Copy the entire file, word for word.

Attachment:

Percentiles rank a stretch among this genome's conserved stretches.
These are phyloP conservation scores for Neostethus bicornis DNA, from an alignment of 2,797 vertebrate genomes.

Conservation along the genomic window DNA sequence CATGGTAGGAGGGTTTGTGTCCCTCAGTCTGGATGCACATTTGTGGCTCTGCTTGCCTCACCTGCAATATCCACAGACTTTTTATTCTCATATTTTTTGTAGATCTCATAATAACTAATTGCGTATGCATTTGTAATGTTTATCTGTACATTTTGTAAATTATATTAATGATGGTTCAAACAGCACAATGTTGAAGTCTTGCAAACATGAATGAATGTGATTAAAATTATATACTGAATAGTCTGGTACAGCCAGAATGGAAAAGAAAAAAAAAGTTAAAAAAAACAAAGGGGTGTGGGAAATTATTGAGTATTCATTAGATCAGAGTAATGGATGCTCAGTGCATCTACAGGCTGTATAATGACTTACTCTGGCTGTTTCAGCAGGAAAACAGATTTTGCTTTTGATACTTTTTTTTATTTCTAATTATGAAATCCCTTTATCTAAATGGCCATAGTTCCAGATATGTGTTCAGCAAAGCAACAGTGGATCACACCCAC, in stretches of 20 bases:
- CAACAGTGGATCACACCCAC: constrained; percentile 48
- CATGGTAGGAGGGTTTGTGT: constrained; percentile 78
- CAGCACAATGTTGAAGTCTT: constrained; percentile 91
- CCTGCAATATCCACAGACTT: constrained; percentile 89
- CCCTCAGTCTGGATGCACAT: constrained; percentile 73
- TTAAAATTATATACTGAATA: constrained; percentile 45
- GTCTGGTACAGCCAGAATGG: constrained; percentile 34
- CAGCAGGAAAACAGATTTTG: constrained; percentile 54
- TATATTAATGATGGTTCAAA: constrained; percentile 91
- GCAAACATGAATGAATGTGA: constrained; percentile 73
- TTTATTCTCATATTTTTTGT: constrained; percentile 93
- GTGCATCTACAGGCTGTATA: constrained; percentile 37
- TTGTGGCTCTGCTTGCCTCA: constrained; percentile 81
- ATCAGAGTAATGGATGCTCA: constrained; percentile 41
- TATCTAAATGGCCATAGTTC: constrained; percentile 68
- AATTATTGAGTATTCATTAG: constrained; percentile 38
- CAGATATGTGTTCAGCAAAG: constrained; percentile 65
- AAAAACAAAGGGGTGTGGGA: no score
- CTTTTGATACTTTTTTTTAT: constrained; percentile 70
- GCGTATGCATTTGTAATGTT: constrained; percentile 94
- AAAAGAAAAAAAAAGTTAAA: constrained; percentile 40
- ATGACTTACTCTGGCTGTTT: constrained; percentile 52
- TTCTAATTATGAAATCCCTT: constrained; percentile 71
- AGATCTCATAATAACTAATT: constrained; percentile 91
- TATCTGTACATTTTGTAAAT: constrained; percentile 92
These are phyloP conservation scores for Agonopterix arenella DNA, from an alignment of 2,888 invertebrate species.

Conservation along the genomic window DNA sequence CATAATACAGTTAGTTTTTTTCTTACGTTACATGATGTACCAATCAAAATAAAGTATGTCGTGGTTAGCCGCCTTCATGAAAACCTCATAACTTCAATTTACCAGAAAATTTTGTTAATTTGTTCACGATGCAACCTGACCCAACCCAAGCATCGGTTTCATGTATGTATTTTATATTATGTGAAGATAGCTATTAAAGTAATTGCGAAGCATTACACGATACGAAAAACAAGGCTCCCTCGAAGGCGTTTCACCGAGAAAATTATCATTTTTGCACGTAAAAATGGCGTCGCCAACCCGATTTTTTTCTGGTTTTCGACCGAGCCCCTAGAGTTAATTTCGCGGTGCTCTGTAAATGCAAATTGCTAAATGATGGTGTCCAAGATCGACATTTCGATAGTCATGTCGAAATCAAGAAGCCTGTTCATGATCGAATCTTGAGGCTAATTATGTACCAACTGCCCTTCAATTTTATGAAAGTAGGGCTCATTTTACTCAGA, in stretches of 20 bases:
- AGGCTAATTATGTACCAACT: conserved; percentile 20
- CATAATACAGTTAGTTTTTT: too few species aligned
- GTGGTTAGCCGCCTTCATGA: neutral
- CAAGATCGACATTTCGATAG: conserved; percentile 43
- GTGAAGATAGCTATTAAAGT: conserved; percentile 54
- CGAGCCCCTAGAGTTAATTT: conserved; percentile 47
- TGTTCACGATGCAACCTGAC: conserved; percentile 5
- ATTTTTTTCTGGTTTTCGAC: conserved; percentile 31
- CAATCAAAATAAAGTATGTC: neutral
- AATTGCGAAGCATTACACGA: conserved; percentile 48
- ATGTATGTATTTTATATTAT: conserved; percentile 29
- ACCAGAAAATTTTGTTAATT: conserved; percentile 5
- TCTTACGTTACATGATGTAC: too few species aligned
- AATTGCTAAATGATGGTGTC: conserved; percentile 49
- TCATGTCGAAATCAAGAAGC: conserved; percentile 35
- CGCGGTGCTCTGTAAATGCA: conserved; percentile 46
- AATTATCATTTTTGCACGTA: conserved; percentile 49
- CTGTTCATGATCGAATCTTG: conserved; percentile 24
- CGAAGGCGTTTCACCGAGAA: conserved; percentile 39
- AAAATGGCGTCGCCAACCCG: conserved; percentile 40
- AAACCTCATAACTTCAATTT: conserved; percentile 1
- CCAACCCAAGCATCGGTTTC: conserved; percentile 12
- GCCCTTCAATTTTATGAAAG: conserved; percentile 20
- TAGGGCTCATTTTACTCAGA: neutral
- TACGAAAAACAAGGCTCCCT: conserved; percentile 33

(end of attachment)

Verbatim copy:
Percentiles rank a stretch among this genome's conserved stretches.
These are phyloP conservation scores for Neostethus bicornis DNA, from an alignment of 2,797 vertebrate genomes.

Conservation along the genomic window DNA sequence CATGGTAGGAGGGTTTGTGTCCCTCAGTCTGGATGCACATTTGTGGCTCTGCTTGCCTCACCTGCAATATCCACAGACTTTTTATTCTCATATTTTTTGTAGATCTCATAATAACTAATTGCGTATGCATTTGTAATGTTTATCTGTACATTTTGTAAATTATATTAATGATGGTTCAAACAGCACAATGTTGAAGTCTTGCAAACATGAATGAATGTGATTAAAATTATATACTGAATAGTCTGGTACAGCCAGAATGGAAAAGAAAAAAAAAGTTAAAAAAAACAAAGGGGTGTGGGAAATTATTGAGTATTCATTAGATCAGAGTAATGGATGCTCAGTGCATCTACAGGCTGTATAATGACTTACTCTGGCTGTTTCAGCAGGAAAACAGATTTTGCTTTTGATACTTTTTTTTATTTCTAATTATGAAATCCCTTTATCTAAATGGCCATAGTTCCAGATATGTGTTCAGCAAAGCAACAGTGGATCACACCCAC, in stretches of 20 bases:
- CAACAGTGGATCACACCCAC: constrained; percentile 48
- CATGGTAGGAGGGTTTGTGT: constrained; percentile 78
- CAGCACAATGTTGAAGTCTT: constrained; percentile 91
- CCTGCAATATCCACAGACTT: constrained; percentile 89
- CCCTCAGTCTGGATGCACAT: constrained; percentile 73
- TTAAAATTATATACTGAATA: constrained; percentile 45
- GTCTGGTACAGCCAGAATGG: constrained; percentile 34
- CAGCAGGAAAACAGATTTTG: constrained; percentile 54
- TATATTAATGATGGTTCAAA: constrained; percentile 91
- GCAAACATGAATGAATGTGA: constrained; percentile 73
- TTTATTCTCATATTTTTTGT: constrained; percentile 93
- GTGCATCTACAGGCTGTATA: constrained; percentile 37
- TTGTGGCTCTGCTTGCCTCA: constrained; percentile 81
- ATCAGAGTAATGGATGCTCA: constrained; percentile 41
- TATCTAAATGGCCATAGTTC: constrained; percentile 68
- AATTATTGAGTATTCATTAG: constrained; percentile 38
- CAGATATGTGTTCAGCAAAG: constrained; percentile 65
- AAAAACAAAGGGGTGTGGGA: no score
- CTTTTGATACTTTTTTTTAT: constrained; percentile 70
- GCGTATGCATTTGTAATGTT: constrained; percentile 94
- AAAAGAAAAAAAAAGTTAAA: constrained; percentile 40
- ATGACTTACTCTGGCTGTTT: constrained; percentile 52
- TTCTAATTATGAAATCCCTT: constrained; percentile 71
- AGATCTCATAATAACTAATT: constrained; percentile 91
- TATCTGTACATTTTGTAAAT: constrained; percentile 92
These are phyloP conservation scores for Agonopterix arenella DNA, from an alignment of 2,888 invertebrate species.

Conservation along the genomic window DNA sequence CATAATACAGTTAGTTTTTTTCTTACGTTACATGATGTACCAATCAAAATAAAGTATGTCGTGGTTAGCCGCCTTCATGAAAACCTCATAACTTCAATTTACCAGAAAATTTTGTTAATTTGTTCACGATGCAACCTGACCCAACCCAAGCATCGGTTTCATGTATGTATTTTATATTATGTGAAGATAGCTATTAAAGTAATTGCGAAGCATTACACGATACGAAAAACAAGGCTCCCTCGAAGGCGTTTCACCGAGAAAATTATCATTTTTGCACGTAAAAATGGCGTCGCCAACCCGATTTTTTTCTGGTTTTCGACCGAGCCCCTAGAGTTAATTTCGCGGTGCTCTGTAAATGCAAATTGCTAAATGATGGTGTCCAAGATCGACATTTCGATAGTCATGTCGAAATCAAGAAGCCTGTTCATGATCGAATCTTGAGGCTAATTATGTACCAACTGCCCTTCAATTTTATGAAAGTAGGGCTCATTTTACTCAGA, in stretches of 20 bases:
- AGGCTAATTATGTACCAACT: conserved; percentile 20
- CATAATACAGTTAGTTTTTT: too few species aligned
- GTGGTTAGCCGCCTTCATGA: neutral
- CAAGATCGACATTTCGATAG: conserved; percentile 43
- GTGAAGATAGCTATTAAAGT: conserved; percentile 54
- CGAGCCCCTAGAGTTAATTT: conserved; percentile 47
- TGTTCACGATGCAACCTGAC: conserved; percentile 5
- ATTTTTTTCTGGTTTTCGAC: conserved; percentile 31
- CAATCAAAATAAAGTATGTC: neutral
- AATTGCGAAGCATTACACGA: conserved; percentile 48
- ATGTATGTATTTTATATTAT: conserved; percentile 29
- ACCAGAAAATTTTGTTAATT: conserved; percentile 5
- TCTTACGTTACATGATGTAC: too few species aligned
- AATTGCTAAATGATGGTGTC: conserved; percentile 49
- TCATGTCGAAATCAAGAAGC: conserved; percentile 35
- CGCGGTGCTCTGTAAATGCA: conserved; percentile 46
- AATTATCATTTTTGCACGTA: conserved; percentile 49
- CTGTTCATGATCGAATCTTG: conserved; percentile 24
- CGAAGGCGTTTCACCGAGAA: conserved; percentile 39
- AAAATGGCGTCGCCAACCCG: conserved; percentile 40
- AAACCTCATAACTTCAATTT: conserved; percentile 1
- CCAACCCAAGCATCGGTTTC: conserved; percentile 12
- GCCCTTCAATTTTATGAAAG: conserved; percentile 20
- TAGGGCTCATTTTACTCAGA: neutral
- TACGAAAAACAAGGCTCCCT: conserved; percentile 33